American writer Barbara Ehrenreich got a PhD in cell biology before she became an anti-war activist and journalist. Her 14 books include Nickle and Dimed, about working in low-paying jobs, and Bright Sided, warning against the promotion of positive thinking.
Her latest is a memoir, Living with a Wild God: A Nonbeliever’s Search for the Truth about Everything. In it, she returns to a diary she wrote as an isolated, intellectual teenager and finally struggles to understand a cataclysmic event that she had never spoken about to anyone.
She was already experiencing “disassociative episodes” in which the names and meanings of things suddenly melted away, when on this occasion during a ski trip in 1959, she saw the world and herself on fire, with flame erupting out of every material thing.
In her book, the researcher and scientist homes in on the biggest question of all: What’s really going on here?
The word God with a capital G appears in your title, but you come from a long line of proud atheists. Would you still, at this point in your life, use the word atheist to describe yourself?
Oh yes. I have taken some heat for that title. I always thought of God a little metaphorically, as in “Oh my God.” No, no backsliding here.
Still, in the final pages of the book, you raise the notion of an Other, a presence, or perhaps plural others. You would not elevate that to God?
No, when we say God, we mean a powerful being; we are usually monotheistic about it, a single being who is usually seen as good and caring, and this has nothing to do with that.
When looking at your proto-mystical experience, how much weight would you give to the circumstances that you describe: you hadn’t eaten much, you hadn’t slept properly, you were badly sunburned?
Yeah. That’s all there. That is what the Plains Indians did when they went on vision quests. That had something to do with it. I can think of very materialist explanations for just about everything. But also I am left with the raw experience: This is it, this is what happened. It was stupendous beyond anything else that ever happened to me, with the possible exception of having babies. I can’t fold it into a materialist explanation and be satisfied, because what happened is so real to me.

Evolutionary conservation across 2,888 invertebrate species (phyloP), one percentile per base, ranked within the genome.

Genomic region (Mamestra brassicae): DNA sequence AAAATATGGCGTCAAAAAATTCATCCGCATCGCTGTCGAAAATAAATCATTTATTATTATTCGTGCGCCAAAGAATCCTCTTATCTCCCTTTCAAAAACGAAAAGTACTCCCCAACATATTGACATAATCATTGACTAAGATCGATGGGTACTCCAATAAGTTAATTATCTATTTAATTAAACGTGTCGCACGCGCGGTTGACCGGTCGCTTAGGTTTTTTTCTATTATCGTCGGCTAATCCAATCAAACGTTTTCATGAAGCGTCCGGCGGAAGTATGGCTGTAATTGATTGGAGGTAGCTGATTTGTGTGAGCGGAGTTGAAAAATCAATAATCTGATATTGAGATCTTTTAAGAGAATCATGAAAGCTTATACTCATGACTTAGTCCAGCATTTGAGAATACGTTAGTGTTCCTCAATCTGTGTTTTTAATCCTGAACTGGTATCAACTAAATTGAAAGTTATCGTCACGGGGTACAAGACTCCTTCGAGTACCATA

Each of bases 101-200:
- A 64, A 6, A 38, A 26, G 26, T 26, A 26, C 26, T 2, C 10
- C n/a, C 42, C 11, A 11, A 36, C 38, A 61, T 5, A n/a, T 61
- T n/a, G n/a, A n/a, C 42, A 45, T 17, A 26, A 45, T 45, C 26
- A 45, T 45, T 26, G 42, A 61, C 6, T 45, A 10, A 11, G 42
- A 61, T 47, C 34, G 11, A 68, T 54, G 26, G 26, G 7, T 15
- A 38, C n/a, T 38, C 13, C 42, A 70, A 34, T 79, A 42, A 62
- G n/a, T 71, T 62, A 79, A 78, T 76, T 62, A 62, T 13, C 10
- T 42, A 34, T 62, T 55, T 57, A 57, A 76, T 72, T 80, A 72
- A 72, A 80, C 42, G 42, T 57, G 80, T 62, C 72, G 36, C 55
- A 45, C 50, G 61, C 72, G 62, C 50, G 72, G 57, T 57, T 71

And you remember it clearly?
All my life. The struggle was to be able to put it into words. I had been recalling it over many decades. I put it aside but it didn’t go away: late-night musings.
When I read about that young woman who wrote the diary, I felt pained by her circumstances. You describe her as a solipsist, someone who only believes in the existence of her own consciousness, but I would also describe her as emotionally abused by her alcoholic parents, and in great need of affection and counsel. You are sometimes quite sharp about her adolescent indulgences. I wondered if you felt sorrow or pity looking back?
In all the time that has lapsed since I was 17, I became a mother, and a grandmother now. I will admit that there is part of me that does sometimes see her [my younger self] in a maternal way and says, “Oh my god, why wasn’t anyone noticing what was going on with her?” I want to avoid the notion of abuse, because that opens up the possibility of an abuse narrative, the unhappy childhood and all that, and that becomes normal or something.
My mother was harsher than most other mothers, but remember children were not the same thing in the 1940s and 50s. You were supposed to take care of yourself, stay out of trouble, stay out of the way. Nobody saw a child as some kind of artisanal project. It just horrifies me now we have gone so far in the other direction. Let them find out a few things for themselves. Not that I am not a very involved and caring grandma.